Another thing that has worked well for us and that I picked up on here is that 10-20 minutes of concentrated play with them wins you back the same time of them playing on their own. When I started doing this I realised how much of my time I was in the room but only half-interacting with her, trying to get something else done, rather than actually getting on the floor and playing with a doll's house. It's not my natural forte to do that, but it makes her very happy and she then seems happier to keep playing on her own when I go off for fifteen minutes to do something.

Jemster Wed 30-Apr-14 17:40:16

Thank you Thurlow its nice to know someone else can relate. Another afternoon just gone full of tears, tantrums and me pulling my hair out.
She asked me to push her on swing so I did but then she screams at me as if I'm doing it wrong, don't know why it was wrong.
I do tell her she must hold my hand or go in the pushchair but when she has to go in she puts up such a fight, today at school with all the mums staring. Felt like walking off and leaving her to it!

I agree that spending a good amount of time dedicated to her helps but she just wants it all the time so I can't get a thing done.

Her speech is coming on well but she doesn't understand things like cars are dangerous yet or you have to wear your seatbelt so you are safe.

It seems that everything I do is wrong even though Inam trying my bloody best! She literally whines from the time I pick her up at 2.00pm to the time she goes to bed. Oh and apparently she is fine with the childminder which makes me even more upset as I've started thinking does she just not like me?! I just can't wait to go to bed to get a rest from it all.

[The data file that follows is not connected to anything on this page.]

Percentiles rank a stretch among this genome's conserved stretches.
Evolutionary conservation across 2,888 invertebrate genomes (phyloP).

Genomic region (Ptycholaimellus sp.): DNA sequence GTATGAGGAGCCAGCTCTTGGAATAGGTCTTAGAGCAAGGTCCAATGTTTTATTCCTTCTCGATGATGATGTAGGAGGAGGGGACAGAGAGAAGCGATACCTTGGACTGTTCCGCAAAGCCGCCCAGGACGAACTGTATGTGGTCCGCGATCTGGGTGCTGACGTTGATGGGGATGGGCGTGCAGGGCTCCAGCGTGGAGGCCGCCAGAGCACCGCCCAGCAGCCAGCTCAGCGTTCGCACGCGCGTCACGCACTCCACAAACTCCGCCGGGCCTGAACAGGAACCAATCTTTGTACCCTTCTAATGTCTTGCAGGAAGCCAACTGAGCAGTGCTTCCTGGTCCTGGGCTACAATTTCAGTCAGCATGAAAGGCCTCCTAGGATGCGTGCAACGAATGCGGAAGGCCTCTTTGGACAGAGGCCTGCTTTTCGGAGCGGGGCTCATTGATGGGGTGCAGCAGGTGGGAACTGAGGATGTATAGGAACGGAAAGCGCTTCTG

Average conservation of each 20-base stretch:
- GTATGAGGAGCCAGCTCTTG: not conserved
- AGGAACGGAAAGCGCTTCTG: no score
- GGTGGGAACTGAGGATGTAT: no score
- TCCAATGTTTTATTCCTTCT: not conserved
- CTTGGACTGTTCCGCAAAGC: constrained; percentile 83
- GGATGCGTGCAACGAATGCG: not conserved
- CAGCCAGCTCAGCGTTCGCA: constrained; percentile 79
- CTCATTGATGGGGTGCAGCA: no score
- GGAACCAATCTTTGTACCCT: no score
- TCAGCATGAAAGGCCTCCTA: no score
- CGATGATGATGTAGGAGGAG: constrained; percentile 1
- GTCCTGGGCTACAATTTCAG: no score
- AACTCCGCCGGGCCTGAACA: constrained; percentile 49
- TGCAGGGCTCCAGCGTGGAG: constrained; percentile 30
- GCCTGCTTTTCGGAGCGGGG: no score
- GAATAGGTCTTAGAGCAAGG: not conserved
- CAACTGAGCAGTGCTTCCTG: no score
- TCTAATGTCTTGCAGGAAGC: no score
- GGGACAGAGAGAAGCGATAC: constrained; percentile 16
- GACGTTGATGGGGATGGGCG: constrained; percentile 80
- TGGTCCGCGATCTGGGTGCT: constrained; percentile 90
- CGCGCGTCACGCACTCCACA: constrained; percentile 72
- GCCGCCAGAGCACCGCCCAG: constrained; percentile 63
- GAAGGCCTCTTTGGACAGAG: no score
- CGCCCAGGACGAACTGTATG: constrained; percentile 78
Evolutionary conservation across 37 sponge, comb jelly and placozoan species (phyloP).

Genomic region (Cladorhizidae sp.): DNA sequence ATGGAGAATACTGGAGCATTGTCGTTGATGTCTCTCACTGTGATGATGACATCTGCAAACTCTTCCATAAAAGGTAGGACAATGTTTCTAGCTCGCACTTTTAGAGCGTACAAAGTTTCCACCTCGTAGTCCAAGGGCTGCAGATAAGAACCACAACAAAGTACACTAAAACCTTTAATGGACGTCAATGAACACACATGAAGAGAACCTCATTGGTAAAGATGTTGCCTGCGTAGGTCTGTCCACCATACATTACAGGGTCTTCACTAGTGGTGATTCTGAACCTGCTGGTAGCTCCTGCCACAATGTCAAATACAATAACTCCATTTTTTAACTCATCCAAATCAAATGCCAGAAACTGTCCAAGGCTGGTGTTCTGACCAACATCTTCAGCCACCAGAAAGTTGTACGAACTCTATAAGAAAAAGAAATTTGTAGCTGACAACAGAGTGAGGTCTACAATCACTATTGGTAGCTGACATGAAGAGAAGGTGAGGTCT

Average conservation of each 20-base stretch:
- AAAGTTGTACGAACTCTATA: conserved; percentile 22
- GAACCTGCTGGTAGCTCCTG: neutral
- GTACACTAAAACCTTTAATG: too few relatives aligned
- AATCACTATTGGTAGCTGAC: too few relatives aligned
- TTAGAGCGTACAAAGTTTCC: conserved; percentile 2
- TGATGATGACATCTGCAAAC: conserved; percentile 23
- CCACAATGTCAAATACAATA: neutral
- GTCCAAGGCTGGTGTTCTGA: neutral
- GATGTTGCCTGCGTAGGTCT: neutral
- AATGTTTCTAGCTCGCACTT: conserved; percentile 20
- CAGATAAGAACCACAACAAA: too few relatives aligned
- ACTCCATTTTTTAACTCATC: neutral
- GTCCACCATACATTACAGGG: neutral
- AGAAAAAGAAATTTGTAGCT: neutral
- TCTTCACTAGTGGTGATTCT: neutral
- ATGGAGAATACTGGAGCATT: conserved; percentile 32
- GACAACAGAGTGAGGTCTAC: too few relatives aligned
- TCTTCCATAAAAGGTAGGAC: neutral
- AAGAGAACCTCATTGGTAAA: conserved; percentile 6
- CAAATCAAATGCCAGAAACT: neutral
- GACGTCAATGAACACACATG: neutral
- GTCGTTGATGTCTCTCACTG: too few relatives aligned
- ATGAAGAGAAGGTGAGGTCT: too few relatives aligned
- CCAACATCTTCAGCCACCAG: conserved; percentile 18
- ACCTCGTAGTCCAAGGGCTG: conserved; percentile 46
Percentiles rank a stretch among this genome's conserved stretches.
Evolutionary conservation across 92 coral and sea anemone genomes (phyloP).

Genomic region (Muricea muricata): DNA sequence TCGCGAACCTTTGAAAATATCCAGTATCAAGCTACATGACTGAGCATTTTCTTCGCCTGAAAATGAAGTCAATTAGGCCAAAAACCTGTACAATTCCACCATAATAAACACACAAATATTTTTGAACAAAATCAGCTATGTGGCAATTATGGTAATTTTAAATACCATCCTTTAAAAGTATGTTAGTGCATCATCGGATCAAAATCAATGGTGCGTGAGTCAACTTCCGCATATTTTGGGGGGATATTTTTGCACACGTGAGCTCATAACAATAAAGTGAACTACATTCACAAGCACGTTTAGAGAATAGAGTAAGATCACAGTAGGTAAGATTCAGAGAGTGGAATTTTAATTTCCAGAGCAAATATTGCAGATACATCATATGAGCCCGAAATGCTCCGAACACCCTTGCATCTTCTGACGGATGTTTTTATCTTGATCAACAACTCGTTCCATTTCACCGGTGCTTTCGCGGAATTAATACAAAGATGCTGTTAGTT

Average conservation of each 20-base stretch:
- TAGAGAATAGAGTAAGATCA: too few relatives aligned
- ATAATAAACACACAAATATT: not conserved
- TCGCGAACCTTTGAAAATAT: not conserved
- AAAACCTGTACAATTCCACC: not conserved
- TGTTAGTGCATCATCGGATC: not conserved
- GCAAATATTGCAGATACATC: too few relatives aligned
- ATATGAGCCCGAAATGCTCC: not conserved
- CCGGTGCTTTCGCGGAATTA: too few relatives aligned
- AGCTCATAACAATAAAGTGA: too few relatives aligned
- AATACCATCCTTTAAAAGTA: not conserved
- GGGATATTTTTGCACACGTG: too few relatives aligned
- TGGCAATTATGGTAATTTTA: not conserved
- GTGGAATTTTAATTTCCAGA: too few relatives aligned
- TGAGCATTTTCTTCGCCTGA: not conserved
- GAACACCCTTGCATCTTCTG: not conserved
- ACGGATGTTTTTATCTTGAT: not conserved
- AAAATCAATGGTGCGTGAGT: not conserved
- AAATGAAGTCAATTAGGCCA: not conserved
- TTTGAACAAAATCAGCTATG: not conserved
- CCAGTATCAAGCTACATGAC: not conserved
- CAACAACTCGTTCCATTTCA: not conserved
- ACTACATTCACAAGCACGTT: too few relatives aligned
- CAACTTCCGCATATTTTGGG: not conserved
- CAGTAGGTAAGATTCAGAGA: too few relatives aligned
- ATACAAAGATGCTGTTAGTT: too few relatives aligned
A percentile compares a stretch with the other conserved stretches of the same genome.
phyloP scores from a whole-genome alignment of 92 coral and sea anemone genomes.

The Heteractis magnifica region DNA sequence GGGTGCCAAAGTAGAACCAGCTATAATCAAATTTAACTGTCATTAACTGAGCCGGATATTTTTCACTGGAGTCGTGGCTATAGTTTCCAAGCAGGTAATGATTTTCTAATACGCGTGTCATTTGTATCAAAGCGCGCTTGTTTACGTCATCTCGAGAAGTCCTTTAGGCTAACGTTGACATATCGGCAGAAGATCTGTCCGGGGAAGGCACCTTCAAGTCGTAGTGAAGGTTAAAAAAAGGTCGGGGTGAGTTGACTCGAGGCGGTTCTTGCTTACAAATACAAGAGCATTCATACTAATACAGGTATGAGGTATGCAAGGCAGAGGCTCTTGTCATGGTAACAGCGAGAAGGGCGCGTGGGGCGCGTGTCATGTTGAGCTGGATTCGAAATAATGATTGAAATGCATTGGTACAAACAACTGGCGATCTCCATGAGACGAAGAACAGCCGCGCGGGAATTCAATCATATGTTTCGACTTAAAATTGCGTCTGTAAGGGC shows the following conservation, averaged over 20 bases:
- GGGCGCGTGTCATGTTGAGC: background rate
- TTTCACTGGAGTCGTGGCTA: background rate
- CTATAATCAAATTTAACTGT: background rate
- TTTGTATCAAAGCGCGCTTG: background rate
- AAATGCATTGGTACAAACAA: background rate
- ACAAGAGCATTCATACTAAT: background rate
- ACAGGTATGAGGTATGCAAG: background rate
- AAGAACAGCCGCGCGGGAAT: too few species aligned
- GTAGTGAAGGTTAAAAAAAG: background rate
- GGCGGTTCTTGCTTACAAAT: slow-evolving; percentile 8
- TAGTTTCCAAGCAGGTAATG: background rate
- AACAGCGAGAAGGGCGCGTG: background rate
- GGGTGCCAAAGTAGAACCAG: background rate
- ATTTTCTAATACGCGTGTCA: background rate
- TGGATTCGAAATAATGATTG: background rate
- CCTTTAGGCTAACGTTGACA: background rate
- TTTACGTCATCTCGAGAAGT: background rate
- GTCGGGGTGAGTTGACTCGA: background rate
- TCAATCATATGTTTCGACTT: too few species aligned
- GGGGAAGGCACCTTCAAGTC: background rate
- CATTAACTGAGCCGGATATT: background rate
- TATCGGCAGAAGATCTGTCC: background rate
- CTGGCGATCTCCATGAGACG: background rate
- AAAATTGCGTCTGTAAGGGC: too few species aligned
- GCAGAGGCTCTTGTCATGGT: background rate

Thurlow Wed 30-Apr-14 20:17:56

I'm no expert, this is my first DC, but if I were you I think I would be tempted to put my foot down. The difficulty is, as you say, sometimes it feels so public. But they're not really staring at you. I bet you they've done it themselves.

With things like the pushchair, can you take a deep breath and be calm, but just put her in? When DD fights it I find that if I get the pushchair backed against a wall, for example, then when I put her in even if she arches her back and fights I can get my knee between her legs, so it's not hurting her at all but is blocking the way, the get one strap down up and then the other. But I feel like calmness is the key, though it's bloody hard to show that calm face. You said "hand or pushchair" and she had a choice. At 2 she's old enough to begin understanding that.

Ditto with the swing and the toast. Of course children have likes and dislikes, and 2 year olds are not remotely rational (we had an epic half hour meltdown because Nanny brought her ice cream in the wrong bowl hmm) but you almost have to try and decipher the reason. Is there genuinely something she is unhappy with about the swing, or not?